They also note Jesus' claim to the highest truth, in his statement "I am the way and the truth and the life, and no one comes to the Father but by me."  They think that only Jesus made this outlandish claim to complete truth.  But nearly every religion has claimed to be the one truth faith, the one true revelation from God.  This is no more unique than the resurrection myth.  


3.  Their next myth is that the Old and New Testaments contradict one another.  I will not address their attempts to rationalize their belief in the unity of the Bible because that would be too great an undertaking for this post.  Others have done it, and perhaps someday I will do it in another post.  But not this one.  Suffice it to say that it is curious that the Jews of the Old Testament had no clear conception of the afterlife while Jesus spends much of his time preaching on Heaven and Hell.  

4.  They next think it a myth when people claim they don't need to go to church to be good people.  What follows is a Catholic plug for the consecrated bread and wine which they believes becomes the body and blood of Christ.  They think that, in some magical way, people become suddenly better by eating the flesh of their God.  I myself do not see much difference between this and old cannibalistic beliefs that you could absorb an enemy's strengths by eating his corpse.  The difference is not in the underlying logic but in the application.  Catholics only eat bread and drink wine rather than bodies and blood.  But the disturbing part is that they believe they ARE eating a body and drinking blood. 

5. Next they tackle the 'myth' that says: You don't need to confess to a priest to have your sins forgiven.  Just speak directly do God.  

The interesting thing about this justification of the confessional is that it lays bare the social basis and uses of religion.  Religion is a tool for social cohesion.  It is not so much concerned with the truth as with getting people to get along in a group.  Confession fosters that social instinct, as do the other aspects of Catholicism. 

It seems to me that possibly the reason confession direct to God isn't as satisfying as confession to a priest is that the priest exists while God does not.  People who talk only to God are, in a real sense, talking only to themselves. 

6.  This objection concerns the material holdings of the Church and how that conflicts with Jesus message of charity and poverty.  This doesn't interest me so I'll pass on.

7. This is an argument for conformity to Church orthodoxy.  They argue that the Church has been around long enough to sift through most of the ideas possible to man, and that she has collected all the good ideas and rejected the bad.  Thus, it is safer to conform to the orthodox view, not to mention healthier, than to go without her leadership.   Perhaps there is some wisdom in the idea of trusting past thinkers, but one shouldn't totally reject everything that seems new.  There can be genuine and new good ideas that will pop up.  We'll never know if we reject everything without inspection.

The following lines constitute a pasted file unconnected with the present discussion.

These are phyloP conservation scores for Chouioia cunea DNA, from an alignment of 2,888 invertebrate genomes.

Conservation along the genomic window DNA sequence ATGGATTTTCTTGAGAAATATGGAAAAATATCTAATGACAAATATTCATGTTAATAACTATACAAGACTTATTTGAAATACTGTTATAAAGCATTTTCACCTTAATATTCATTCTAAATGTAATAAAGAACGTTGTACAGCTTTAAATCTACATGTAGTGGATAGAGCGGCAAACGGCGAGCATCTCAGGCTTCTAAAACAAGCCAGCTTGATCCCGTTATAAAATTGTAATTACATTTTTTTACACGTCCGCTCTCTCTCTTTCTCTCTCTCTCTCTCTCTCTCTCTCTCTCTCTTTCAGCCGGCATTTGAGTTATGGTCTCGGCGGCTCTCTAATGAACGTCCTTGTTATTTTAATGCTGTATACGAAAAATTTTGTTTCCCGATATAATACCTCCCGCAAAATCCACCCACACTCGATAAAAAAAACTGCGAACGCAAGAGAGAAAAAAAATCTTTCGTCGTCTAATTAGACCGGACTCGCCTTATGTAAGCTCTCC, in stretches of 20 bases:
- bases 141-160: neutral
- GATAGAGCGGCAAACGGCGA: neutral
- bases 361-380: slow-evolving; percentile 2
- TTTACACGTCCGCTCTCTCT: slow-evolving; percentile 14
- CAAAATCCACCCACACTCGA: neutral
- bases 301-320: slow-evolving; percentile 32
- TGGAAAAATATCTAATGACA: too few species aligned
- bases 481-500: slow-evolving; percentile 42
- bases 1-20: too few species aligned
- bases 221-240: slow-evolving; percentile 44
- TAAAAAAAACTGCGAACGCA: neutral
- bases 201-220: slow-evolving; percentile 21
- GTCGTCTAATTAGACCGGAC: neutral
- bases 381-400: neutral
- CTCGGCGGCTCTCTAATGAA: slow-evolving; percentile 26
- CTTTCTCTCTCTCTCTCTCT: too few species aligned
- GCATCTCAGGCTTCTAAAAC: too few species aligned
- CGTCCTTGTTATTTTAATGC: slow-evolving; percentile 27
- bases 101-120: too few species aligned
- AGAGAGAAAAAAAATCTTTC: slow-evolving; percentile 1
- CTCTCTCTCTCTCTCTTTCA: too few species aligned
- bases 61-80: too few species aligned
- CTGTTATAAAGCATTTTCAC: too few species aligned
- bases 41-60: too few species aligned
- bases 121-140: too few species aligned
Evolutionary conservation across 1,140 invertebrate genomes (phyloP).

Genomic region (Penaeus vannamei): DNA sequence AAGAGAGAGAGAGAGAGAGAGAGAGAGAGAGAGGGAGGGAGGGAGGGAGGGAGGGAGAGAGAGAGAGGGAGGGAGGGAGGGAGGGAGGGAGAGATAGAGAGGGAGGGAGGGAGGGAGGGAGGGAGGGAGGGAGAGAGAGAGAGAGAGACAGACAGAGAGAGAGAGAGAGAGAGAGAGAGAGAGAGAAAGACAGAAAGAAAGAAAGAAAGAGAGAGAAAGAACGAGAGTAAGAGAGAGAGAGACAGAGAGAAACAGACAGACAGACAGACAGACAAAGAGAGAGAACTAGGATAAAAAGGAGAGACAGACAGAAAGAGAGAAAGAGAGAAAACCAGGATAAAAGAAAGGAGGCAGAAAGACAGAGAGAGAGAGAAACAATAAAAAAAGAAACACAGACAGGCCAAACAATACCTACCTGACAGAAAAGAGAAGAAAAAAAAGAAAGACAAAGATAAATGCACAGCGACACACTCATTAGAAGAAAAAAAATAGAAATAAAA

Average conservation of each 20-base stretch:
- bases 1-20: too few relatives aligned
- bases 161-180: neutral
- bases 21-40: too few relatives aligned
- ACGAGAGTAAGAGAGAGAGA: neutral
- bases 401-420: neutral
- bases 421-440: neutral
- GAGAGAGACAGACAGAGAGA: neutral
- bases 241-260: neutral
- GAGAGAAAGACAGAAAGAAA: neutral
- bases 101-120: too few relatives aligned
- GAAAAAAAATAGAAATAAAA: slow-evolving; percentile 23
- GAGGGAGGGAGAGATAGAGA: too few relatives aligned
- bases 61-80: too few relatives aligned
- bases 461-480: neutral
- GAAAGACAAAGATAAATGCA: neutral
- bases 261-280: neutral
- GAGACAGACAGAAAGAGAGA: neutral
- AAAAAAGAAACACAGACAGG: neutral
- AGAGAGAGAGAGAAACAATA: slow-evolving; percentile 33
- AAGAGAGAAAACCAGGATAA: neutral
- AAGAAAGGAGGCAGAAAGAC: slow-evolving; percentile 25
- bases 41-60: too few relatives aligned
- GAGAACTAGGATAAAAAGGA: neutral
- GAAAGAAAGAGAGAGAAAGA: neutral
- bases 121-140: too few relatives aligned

8. This is a defense of the anti-homosexual-union stance of the Church.  It is based too much on a harsh and totally arbitrary understanding of human sexuality.  They see it as centered primarily around procreation.  But even though our sex drives have evolved to promote making children, that doesn't mean we are violating some divine law by using sex for other uses at some times.  They claim homosexuality is 'unnatural'.  But what do they mean by unnatural?  Homosexuality clearly exists in nature, and it is in that regard natural.  I think they would be more accurate if they said:  "Homosexuality is shocking to my personal sensibilities."

9.   This is another apology for Church hierarchy and conformance to orthodoxy.  The conscience of the Church is made more binding thant individual conscience. 

10.  This addresses Natural Family Planning.  I won't go into this, as it seems a purely Catholic issue whether or not NFP is another form of birth control or not.

11.  This is a defense of the Catholic opposition to all contraception and abortion.  While I oppose abortion I think contraception should be allowed for those who want it.  Of course, Catholics apparently be Catholics if they support either contraception or abortion. 

12.  Bizarrely, this is a refutation of reincarnation.  I guess such beliefs are becoming fairly common if they felt a need to address this.  I myself am agnostic on the matter and content to form an opinion after I die.